Vaping might be killing people. Hundreds of people across the country are falling ill with mysterious lung conditions, and four vape users have died after showing up to hospitals complaining of shortness of breath. Doctors aren't sure what is happening, and public-health officials are starting to call it an epidemic.

Cannabis vaping, which involves using a battery to heat a cartridge of pot oil to create an inhalable vapor, has exploded in popularity since legalization. So how freaked out should we be about these deaths?

Two cannabis health professionals I reached out to said that while the reports are concerning, they're not ready to tell their patients to stop vaping weed. Dr. David Knox, a physician with 40 years of emergency-room experience who now works in a private cannabis medicine practice in Oregon, told me that he doesn't recommend people start vaping, but he also isn't telling existing users to quit.

"I'm not worried to the level that I tell them to quit. I just want them to be aware that it is a risk," Knox said. "But if you've been vaping for quite a while and you have not been having any problem, [this health scare] doesn't mandate that you quit right now. But you do want to be cognizant of who is making your product, where it is from, and what its constituents are."

Knox said his first preference is for patients to use tinctures or topicals and avoid inhaling of any kind: "I've been telling folks for years that it's a new enough technology that we still don't know if it's going to give you some long-term problems."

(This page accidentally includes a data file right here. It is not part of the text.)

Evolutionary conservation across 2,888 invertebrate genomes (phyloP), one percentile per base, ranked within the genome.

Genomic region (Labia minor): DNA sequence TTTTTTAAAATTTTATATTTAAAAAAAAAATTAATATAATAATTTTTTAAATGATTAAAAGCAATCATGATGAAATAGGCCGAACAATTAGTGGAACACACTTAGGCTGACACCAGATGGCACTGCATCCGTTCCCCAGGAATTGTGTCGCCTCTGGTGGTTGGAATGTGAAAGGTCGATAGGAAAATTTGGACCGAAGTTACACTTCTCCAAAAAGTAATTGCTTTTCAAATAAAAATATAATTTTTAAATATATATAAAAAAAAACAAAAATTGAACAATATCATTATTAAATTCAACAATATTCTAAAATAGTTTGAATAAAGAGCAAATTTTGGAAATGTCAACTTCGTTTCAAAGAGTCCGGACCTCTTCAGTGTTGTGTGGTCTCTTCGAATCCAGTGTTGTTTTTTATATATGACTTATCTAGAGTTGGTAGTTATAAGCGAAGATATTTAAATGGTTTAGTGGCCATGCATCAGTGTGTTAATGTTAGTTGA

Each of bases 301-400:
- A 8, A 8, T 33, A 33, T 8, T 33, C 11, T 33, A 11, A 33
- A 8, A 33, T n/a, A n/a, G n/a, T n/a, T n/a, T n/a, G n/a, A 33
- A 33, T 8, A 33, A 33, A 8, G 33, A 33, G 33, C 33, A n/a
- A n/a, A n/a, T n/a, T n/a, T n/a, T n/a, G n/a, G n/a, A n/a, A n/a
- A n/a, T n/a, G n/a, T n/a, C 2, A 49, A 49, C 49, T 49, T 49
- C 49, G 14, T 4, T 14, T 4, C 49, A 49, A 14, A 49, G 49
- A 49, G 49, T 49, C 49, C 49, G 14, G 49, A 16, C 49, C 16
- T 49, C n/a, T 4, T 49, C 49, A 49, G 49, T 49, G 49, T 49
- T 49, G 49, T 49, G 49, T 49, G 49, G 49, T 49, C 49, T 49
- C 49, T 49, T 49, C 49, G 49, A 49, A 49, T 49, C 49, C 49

Alison Draisin, a licensed mental health care provider at Seattle's AIMS Institute, said she often recommends vaping for people with anxiety and pain due to the "immediate relief of inhaling cannabis," and has not stopped after the recent health scare. She said she strictly recommends brands like Puffin Farm, Olala, and Heylo Extracts that do not dilute the cartridges with other chemicals.

"Less scrupulous processors may use cutting agents... and that is why it's important for stores and consumers to really know what they are purchasing and putting in their lungs," Draisin said.

The vast majority of these illnesses are being reported in states without legal cannabis, which may not be a coincidence. On the black market, no one is regulating what kinds of chemicals end up in your cartridge. If you're buying your vape cartridge from a legal store in Washington State, legally its contents should have been tested. Nevertheless, Draisin's advice is still to buy cartridges only from companies that use additive-free oil.

Brands like Puffin Farm, Olala, and Heylo Extracts use the same CO2 extraction equipment that pharmaceutical companies use, because CO2 is harmless to humans and any residual CO2 naturally evaporates as soon as the cannabis oil leaves its extraction machine. Cheaper solvents like butane are toxic to humans and can easily be left in the cartridge oil, which may be causing some of these illnesses.

Other flavorings or additives could also be causing the health scare. Weird chemicals like diacetyl or vitamin E oil have been found in black market vape pens and are known to be toxic. Other agents like propylene glycol can break down to dangerous chemicals like formaldehyde.

Do you want to inhale the vapor of formaldehyde, the same chemical used to embalm dead people? I'll answer that for you: No, you don't. So if you're in the habit of using vape pens, it's time to be more discerning about what cartridge you load into it.

Correction: An earlier version of this article misstated that the Cold Smoke brand uses CO2 extraction equipment. They do not.